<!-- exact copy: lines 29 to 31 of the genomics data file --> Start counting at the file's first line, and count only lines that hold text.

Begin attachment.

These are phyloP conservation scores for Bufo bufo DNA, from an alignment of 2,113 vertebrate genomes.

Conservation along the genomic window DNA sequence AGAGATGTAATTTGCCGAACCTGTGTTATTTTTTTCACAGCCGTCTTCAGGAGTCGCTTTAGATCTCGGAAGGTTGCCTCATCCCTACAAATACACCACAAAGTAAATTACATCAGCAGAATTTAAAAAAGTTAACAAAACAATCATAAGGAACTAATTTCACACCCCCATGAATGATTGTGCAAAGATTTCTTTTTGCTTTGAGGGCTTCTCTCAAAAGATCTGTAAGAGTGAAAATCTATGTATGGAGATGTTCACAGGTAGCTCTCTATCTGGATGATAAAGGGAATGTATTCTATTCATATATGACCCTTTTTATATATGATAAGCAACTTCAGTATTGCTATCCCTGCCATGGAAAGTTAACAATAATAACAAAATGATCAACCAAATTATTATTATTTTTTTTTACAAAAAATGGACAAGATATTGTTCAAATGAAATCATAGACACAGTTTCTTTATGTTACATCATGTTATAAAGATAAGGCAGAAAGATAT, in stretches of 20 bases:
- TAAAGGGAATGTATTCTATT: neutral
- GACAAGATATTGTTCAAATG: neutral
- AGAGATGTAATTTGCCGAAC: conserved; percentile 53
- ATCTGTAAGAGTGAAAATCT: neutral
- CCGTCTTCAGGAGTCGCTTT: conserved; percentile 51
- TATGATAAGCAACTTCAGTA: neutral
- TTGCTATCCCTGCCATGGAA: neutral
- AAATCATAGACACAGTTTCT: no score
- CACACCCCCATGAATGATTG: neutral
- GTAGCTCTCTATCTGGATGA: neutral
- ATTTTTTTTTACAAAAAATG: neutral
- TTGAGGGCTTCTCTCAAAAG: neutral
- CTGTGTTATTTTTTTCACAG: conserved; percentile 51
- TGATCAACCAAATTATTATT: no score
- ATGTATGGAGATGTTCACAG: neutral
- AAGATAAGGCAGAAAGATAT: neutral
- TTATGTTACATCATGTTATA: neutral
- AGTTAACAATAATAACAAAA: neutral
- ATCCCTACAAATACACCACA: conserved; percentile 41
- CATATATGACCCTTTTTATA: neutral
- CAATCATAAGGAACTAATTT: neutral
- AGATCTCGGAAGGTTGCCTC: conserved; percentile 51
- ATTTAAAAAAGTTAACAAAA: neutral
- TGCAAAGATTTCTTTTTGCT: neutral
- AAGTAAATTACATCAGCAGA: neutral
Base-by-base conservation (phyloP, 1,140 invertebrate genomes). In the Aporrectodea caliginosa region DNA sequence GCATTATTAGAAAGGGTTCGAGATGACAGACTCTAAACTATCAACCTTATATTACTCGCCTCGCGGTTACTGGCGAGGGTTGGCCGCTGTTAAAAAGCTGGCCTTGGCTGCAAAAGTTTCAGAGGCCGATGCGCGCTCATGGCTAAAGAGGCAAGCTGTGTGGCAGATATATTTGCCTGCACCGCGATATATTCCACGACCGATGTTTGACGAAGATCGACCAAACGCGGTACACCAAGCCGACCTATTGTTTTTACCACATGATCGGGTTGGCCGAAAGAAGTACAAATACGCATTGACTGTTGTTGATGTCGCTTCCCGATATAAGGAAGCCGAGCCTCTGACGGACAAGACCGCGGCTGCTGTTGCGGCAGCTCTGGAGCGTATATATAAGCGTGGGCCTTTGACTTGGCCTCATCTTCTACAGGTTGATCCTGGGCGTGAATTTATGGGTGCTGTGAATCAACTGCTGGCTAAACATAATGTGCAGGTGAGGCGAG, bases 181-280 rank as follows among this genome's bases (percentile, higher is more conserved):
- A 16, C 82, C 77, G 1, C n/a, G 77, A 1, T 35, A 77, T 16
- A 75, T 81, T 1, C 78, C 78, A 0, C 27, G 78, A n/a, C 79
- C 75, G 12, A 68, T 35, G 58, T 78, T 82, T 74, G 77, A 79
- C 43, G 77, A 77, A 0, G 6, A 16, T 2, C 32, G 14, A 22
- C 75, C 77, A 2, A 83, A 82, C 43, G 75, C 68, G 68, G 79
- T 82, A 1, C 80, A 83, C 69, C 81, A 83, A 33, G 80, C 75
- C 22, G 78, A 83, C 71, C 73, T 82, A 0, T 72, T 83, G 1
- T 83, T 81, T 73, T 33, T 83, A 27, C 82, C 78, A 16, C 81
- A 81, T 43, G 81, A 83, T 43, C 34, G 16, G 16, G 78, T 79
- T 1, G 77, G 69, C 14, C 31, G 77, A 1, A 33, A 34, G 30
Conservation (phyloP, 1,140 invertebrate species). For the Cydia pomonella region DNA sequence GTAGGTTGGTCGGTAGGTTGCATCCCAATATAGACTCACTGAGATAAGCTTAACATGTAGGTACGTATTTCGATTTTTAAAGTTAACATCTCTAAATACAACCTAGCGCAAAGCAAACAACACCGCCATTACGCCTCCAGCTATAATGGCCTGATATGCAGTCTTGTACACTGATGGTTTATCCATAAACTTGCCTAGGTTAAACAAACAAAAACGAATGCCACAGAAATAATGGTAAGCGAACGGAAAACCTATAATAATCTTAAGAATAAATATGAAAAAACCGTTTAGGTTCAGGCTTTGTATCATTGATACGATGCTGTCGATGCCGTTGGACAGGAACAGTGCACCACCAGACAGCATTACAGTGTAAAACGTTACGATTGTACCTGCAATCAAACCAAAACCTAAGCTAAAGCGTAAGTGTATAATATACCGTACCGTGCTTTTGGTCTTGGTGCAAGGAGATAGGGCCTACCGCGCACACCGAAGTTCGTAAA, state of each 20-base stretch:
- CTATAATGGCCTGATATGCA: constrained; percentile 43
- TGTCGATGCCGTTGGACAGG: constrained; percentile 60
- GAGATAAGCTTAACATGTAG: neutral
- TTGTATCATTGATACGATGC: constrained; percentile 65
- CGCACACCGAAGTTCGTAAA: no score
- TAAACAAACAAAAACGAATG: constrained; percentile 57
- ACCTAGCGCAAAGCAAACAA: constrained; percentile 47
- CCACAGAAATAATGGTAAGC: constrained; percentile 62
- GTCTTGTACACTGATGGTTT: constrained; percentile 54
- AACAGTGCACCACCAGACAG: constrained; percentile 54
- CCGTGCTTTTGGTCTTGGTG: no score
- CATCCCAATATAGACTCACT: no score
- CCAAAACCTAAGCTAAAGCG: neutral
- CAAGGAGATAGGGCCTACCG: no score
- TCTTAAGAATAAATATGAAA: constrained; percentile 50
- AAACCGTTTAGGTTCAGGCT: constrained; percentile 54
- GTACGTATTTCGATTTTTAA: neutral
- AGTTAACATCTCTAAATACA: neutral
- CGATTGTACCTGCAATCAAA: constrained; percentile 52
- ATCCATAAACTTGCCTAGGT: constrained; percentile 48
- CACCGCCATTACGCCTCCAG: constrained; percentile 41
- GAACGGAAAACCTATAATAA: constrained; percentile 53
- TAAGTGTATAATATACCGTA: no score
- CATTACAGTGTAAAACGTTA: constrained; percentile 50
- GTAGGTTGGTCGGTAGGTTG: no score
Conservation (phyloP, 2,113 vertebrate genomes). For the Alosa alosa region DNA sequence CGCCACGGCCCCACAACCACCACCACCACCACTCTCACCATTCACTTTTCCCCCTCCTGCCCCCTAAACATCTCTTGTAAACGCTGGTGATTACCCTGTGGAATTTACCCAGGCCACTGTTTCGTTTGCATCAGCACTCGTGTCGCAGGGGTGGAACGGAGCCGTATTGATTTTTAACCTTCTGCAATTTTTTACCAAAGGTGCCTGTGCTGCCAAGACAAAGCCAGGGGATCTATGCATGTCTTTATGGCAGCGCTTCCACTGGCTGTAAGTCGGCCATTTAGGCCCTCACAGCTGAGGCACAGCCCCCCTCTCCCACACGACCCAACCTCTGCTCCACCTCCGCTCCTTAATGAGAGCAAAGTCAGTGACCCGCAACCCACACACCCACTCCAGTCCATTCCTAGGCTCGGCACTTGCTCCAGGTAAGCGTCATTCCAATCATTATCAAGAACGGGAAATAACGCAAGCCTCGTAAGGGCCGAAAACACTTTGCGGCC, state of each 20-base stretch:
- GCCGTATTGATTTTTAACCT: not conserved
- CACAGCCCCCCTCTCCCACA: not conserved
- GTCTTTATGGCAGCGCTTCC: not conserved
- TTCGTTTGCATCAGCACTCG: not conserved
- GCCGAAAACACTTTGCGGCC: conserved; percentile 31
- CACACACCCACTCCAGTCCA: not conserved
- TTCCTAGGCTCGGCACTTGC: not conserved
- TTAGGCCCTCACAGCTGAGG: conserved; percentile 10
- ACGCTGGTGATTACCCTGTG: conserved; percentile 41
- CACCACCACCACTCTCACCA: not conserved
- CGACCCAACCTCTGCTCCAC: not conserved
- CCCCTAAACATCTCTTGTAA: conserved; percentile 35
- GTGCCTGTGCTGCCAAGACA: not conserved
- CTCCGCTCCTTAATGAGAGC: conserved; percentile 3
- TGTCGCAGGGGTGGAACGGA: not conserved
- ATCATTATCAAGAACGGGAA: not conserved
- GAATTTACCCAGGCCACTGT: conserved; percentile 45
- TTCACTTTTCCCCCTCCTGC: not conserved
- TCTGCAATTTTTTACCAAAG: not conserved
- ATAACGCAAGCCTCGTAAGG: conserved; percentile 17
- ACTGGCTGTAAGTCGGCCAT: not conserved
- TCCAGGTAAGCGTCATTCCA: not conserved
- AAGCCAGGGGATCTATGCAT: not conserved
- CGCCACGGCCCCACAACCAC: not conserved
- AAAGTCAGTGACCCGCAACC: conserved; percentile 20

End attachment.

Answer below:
- A 16, C 82, C 77, G 1, C n/a, G 77, A 1, T 35, A 77, T 16
- A 75, T 81, T 1, C 78, C 78, A 0, C 27, G 78, A n/a, C 79
- C 75, G 12, A 68, T 35, G 58, T 78, T 82, T 74, G 77, A 79